Cystic Fibrosis: Lessons from the Sweat Gland

Paul M. Quinton


Lessons from the sweat gland on cystic fibrosis (CF) began long before modern medicine became a science. In European folklore, the curse that “a child that taste salty when kissed will soon die” (Alonso y de los Ruyzes de Fonteca J. Diez Previlegios para Mugeres Prenadas. Henares, Spain, 1606) has been taken by many as a direct reference to cystic fibrosis [Busch R. Acta Univ Carol Med (Praha) 36: 13–15, 1990]. The high salt concentration in sweat from patients with CF is now accepted as almost pathognomonic with this fatal genetic disease, but the earliest descriptions of cystic fibrosis as a disease entity did not mention sweat or sweat glands (Andersen DH. Am J Dis Child 56: 344–399, 1938; Andersen DH, Hodges RG. Am J Dis Child 72: 62–80, 1946). Nonetheless, defective sweating soon became an inseparable, and major, component of the constellation of symptoms that diagnose “cystic fibrosis” (Davis PB. Am J Respir Crit Care Med 173: 475–482, 2006). The sweat gland has played a foremost role in diagnosing, defining pathophysiology, debunking misconceptions, and increasing our understanding of the effects of the disease on organs, tissues, cells, and molecules. The sweat gland has taught us much.

The Disease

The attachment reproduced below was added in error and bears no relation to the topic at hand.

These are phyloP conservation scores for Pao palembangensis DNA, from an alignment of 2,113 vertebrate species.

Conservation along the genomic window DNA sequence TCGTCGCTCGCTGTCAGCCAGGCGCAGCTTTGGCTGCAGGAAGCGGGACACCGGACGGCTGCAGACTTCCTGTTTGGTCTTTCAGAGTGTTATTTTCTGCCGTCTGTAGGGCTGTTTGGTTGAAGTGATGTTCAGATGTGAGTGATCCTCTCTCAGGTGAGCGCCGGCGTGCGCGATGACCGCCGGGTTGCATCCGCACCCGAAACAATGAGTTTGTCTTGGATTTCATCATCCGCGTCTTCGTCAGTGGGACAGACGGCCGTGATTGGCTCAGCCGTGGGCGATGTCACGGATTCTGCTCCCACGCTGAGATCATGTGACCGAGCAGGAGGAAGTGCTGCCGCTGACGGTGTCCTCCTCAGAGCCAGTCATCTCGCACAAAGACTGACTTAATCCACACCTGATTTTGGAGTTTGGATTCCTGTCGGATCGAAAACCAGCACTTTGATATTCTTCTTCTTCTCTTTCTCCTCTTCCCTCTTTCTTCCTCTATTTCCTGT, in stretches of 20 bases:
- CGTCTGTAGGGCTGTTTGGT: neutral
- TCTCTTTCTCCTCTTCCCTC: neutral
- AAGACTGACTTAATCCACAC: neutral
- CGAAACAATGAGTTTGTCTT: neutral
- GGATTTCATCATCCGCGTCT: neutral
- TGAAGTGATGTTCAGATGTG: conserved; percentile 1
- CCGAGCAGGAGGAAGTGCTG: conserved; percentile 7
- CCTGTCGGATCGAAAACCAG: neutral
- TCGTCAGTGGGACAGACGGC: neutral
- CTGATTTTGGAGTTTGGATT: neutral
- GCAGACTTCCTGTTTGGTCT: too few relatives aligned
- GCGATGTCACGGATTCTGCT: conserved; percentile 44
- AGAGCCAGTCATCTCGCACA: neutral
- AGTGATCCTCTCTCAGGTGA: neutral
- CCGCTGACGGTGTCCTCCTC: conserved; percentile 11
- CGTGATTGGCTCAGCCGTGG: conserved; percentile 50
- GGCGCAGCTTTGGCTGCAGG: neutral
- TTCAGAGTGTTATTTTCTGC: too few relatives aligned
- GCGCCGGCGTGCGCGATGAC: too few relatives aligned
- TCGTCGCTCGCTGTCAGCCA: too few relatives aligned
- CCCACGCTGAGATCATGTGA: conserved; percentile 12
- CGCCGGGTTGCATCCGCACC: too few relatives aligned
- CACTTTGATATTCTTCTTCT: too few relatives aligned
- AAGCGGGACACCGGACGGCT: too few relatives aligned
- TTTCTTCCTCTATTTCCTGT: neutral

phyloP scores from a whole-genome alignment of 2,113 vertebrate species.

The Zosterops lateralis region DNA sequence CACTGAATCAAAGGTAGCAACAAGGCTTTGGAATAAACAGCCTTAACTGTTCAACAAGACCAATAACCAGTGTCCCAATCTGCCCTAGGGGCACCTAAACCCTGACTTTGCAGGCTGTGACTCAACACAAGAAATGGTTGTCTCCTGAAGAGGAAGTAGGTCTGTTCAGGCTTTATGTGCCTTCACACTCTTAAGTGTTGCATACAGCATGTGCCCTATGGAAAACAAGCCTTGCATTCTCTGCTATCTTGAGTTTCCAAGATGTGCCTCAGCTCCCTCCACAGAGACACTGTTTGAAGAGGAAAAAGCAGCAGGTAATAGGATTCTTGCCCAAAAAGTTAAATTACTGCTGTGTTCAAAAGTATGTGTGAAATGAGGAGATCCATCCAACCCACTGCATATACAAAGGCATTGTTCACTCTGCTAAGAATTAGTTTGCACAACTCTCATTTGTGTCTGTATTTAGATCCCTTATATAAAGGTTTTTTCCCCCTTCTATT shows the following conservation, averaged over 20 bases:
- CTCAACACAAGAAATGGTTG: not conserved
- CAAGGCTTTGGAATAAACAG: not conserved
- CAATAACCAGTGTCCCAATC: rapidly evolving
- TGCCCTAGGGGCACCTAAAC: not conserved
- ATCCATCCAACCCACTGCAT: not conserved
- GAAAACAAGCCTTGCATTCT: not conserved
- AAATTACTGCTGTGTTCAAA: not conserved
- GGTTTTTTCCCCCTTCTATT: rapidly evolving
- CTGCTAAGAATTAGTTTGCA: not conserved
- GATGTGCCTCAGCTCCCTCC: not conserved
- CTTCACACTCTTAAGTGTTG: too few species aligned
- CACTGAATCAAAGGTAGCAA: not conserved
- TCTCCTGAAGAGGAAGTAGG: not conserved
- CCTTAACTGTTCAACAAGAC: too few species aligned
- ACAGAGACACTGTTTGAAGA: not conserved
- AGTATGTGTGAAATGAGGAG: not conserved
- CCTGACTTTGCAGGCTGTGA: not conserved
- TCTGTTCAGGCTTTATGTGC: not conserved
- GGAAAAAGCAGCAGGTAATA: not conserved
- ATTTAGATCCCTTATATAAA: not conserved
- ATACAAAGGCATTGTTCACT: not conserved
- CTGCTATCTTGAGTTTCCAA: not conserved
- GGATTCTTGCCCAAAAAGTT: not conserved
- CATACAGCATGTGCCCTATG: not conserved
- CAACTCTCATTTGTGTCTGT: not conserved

We can surmise what the soothsayers of yesteryear knew about the fate of a child whose sweat tasted salty. They probably knew that the child would become mal-nourished, emaciated, and die within weeks or months due to what we now recognize as pancreatic insufficiency due to obstructed ducts and autolysis of the organ. They may very well have known that, if the child survived any length of time, it would develop a persistent cough that produced thick, sticky sputum and that he or she would soon suffocate due to infections that fatally obstruct and destroy the lungs. What they could not have known was that virtually all exocrine tissue are affected, and especially those that secrete mucus and macromolecules (118). They could not have known that if the child survived, most males would be sterile due atrophy of the vas deferens and females would have reduced fertility due to abnormal cervical fluids (91, 107). Neither could they have known that about 10–15% of the babies, who would have had salty sweat, had died as early newborns from ruptured intestines due to meconium ileus (162). They probably were keenly aware that the curse ran in families, since we now know that cystic fibrosis (CF) is inherited as an autosomal Mendelian recessive trait (4, 34) so that there was a high probability that it would have been seen more than once in the same family. They would not have known that CF would be the most common lethal inherited disease to afflict their European descendents at a frequency of about 1 in 3,200 live births (75).

The curse became a recognized medical disease only about 70 years ago (3, 57). Although the pancreatic lesions from which it was then named were associated with lung disease, there was no mention or recognition in modern medicine of strangely salty sweat for more than a decade.